Global Fiber Industry Trends
Companies operating in the global fiber industry manufacture fibers used in the production of paper and fabrics (which shows why fiber and paper materials are often taken together as a business). Offering strength and elasticity properties, fibers are necessary to create a wide range of materials for human use, including engineering materials.
Synthetic fibers are easily mass-produced at low cost and are made from Lyocell, modal and rayon as well as from petrochemicals. Cellulose-based fibers are divided into two categories, namely regenerated cellulose and modified cellulose.
Viscose fiber production involves the chemical processing of materials like cotton linters, natural timber and bamboo chips. Viscose staple fiber accounts for around 90% of overall viscose fiber output, with the remaining 10% made up of viscose filament yarn. Global viscose fiber production has been witnessing yearly growth of around 5%, and reached close to 3.4 million tons in 2011, according to Research in China. Nearly 60% of global viscose fiber output came from China, where the yearly output growth rate is the highest in the world. In the 10-year period ending 2011, China’s yearly growth rate reached 13%, exceeding 2 million tons in 2011. Ordinary types account for the majority of viscose fiber produced in China, while the nation produces very little high wet modulus viscose fiber and high tenacity viscose fiber. China mostly imports high-end viscose fibers, such as modal and Lyocell fibers.
Industry Experts estimates the world glass fiber market will reach close to 10 million metric tons before the end of 2012, generating revenue in excess of $22 billion. Industry performance will be fuelled by demand for fiberglass or glass wool insulation, which is determined by construction activity across industrial, commercial and residential segments, along with levels of refurbishment activity. The past five-year period has witnessed declining demand in the US and the EU, with rising demand from Asia-Pacific and Eastern Europe. The end-use sector represented by wind energy is forecast to record yearly growth in excess of 14%, becoming a significant end-use application for glass fibers.
Synthetic fiber demand has outpaced cotton fiber demand in the textile industry thanks to cost factors and technological innovation supporting the use of man-made fibers, reports Global Industry Analysts. Marketing strategies aim to highlight the specific advantages of synthetic fibers, such as reduced drying time, lower energy and washing requirements, and better soil resistance.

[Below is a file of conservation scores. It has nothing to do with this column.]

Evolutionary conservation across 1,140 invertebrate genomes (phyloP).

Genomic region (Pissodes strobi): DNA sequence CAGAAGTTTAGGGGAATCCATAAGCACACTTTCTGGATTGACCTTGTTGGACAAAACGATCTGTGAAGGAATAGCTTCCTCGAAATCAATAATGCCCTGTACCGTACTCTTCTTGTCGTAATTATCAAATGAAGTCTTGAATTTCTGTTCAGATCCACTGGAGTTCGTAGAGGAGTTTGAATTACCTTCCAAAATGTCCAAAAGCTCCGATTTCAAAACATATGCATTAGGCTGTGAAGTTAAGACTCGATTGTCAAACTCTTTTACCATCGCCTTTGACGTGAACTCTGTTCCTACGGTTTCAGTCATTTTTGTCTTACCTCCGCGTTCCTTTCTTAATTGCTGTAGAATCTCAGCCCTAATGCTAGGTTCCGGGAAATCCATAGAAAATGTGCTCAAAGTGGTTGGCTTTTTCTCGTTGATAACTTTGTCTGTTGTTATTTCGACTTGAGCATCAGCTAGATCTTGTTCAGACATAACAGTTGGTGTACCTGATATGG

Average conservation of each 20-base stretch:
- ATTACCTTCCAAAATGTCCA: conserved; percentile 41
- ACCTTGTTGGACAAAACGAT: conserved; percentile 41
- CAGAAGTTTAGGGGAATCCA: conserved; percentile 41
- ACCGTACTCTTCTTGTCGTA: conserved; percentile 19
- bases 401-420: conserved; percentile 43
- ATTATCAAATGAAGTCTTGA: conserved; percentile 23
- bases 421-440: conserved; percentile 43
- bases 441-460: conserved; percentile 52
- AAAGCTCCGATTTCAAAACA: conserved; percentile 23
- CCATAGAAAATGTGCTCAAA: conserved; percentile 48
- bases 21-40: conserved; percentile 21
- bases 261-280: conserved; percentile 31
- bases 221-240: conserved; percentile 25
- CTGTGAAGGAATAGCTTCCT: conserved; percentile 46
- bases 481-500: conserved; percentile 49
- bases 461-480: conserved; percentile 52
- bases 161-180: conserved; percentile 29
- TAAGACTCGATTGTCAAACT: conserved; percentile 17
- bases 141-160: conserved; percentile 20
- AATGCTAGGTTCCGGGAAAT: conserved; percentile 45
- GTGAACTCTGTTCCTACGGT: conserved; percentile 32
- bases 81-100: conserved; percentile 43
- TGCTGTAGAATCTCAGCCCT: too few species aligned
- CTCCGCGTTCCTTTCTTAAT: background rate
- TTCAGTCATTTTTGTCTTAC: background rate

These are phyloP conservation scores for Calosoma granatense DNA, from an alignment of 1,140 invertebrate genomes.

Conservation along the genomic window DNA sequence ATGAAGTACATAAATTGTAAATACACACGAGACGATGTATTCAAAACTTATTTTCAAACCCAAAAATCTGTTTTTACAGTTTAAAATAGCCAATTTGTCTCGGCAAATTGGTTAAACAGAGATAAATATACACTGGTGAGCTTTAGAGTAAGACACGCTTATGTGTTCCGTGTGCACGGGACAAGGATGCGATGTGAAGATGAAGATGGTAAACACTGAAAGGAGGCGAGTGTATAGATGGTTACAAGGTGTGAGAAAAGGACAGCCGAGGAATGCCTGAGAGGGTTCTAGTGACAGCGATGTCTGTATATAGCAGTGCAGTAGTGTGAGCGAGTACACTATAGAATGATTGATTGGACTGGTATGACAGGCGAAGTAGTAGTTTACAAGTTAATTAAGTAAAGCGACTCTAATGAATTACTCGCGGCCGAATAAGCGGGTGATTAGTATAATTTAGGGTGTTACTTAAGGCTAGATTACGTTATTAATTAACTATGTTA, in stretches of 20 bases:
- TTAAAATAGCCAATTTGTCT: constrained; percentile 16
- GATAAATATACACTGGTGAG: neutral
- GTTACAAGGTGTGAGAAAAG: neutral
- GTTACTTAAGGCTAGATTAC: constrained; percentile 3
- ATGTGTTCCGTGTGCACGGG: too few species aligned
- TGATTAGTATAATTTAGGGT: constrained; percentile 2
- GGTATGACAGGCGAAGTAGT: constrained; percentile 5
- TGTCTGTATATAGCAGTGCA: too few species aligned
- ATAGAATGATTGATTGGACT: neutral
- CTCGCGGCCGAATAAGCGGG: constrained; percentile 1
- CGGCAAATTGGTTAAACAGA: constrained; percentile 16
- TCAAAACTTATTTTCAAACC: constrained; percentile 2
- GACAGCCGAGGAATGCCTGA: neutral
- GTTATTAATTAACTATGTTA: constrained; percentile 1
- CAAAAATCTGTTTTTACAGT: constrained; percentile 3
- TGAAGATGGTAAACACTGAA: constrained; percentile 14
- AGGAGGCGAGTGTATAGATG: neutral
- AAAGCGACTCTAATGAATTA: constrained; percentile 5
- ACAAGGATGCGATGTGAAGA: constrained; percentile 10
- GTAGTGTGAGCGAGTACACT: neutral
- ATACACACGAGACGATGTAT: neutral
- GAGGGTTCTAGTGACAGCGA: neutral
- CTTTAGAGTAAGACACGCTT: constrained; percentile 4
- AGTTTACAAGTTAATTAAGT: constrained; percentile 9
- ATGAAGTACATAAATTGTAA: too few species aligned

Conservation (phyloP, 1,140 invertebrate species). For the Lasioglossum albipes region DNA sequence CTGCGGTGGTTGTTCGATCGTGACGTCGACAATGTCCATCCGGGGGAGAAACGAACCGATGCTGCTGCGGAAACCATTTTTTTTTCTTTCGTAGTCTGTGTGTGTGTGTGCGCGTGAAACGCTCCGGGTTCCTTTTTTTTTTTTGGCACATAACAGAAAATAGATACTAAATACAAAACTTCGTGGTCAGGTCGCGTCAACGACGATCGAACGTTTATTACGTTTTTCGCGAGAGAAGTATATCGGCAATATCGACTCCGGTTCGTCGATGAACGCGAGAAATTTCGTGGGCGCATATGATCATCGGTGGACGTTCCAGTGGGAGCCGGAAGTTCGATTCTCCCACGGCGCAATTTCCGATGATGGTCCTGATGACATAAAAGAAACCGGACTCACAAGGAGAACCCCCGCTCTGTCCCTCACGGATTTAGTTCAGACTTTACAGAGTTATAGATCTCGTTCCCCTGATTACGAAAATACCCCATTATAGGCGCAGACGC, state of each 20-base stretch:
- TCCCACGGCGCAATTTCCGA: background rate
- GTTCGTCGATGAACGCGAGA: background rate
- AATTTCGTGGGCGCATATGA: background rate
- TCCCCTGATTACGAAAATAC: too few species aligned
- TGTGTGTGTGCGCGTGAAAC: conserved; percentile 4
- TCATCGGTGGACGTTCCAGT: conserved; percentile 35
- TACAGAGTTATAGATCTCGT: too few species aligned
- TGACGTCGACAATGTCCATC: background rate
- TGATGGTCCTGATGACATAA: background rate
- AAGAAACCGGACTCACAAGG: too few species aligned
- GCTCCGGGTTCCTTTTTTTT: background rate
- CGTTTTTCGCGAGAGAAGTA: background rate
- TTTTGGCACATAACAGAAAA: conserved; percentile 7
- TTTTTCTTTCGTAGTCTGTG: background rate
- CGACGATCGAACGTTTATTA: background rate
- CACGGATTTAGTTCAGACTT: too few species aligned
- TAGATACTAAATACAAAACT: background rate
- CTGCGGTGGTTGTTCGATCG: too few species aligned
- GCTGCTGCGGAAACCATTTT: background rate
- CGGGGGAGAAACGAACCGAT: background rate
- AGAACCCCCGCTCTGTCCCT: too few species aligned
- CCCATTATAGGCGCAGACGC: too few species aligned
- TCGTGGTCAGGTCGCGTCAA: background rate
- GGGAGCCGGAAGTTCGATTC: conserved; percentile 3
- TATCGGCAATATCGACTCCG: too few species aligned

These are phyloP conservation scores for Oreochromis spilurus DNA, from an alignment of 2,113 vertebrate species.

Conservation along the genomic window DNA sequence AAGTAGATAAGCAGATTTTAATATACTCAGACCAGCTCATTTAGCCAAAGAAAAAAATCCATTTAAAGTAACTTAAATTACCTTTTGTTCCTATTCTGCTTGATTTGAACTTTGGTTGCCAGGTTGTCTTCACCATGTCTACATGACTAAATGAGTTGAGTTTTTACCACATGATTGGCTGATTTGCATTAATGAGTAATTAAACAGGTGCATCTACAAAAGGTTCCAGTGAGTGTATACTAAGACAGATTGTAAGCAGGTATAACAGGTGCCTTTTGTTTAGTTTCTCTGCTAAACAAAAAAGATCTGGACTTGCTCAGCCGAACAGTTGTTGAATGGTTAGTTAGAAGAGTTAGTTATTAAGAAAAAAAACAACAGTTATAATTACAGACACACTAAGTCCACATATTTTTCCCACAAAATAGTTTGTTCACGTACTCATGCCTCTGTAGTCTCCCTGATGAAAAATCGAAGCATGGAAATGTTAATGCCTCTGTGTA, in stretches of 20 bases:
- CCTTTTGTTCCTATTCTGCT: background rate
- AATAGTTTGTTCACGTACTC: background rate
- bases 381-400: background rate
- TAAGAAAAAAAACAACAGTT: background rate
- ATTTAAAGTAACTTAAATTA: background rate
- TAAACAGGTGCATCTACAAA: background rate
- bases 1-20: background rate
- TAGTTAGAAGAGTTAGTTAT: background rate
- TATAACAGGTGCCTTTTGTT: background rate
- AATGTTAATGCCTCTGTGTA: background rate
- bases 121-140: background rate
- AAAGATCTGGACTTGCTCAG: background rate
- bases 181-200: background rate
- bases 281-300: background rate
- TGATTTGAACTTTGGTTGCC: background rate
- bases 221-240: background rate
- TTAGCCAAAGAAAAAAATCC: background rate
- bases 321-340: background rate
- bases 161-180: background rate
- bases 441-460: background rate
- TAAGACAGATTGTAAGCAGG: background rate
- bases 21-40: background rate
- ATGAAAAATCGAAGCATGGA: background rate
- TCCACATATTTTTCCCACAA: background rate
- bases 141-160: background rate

The global nonwoven fabrics market is expected to witness 7% annual growth through 2015. Freedonia predicts the market will exceed 9 million metric tons by 2015. Demand will be driven by growth in the manufacturing and construction sectors and rising levels of personal income. Product sales are expected to exceed 7% yearly growth to reach almost 200 billion square meters, with demand for lighter weight disposable nonwoven products coming from emerging markets.
Spunmelt nonwoven fabrics represent the leading market segment in the global nonwoven fabrics market. Spunmelt nonwoven fabrics outpaced carded fabrics in 2010, and they are expected to record strong growth through 2015 due to increased use of disposable medical garments and textiles. The fastest rate of growth will be witnessed by airlaid nonwovens due to their lower cost to suppliers.
The world medical market for nanotechnology applications is expected to reach almost $9.5 billion in 2018, according to research from Dolcera Insights. Yearly growth over the 8-year period ending 2010 is expected to fall between 15% and 20%. Nano-fiber based adhesives represent a key application used in implants fixation, wound closure and drug delivery. Research and development for Nano-fiber adhesives are likely to help drive demand.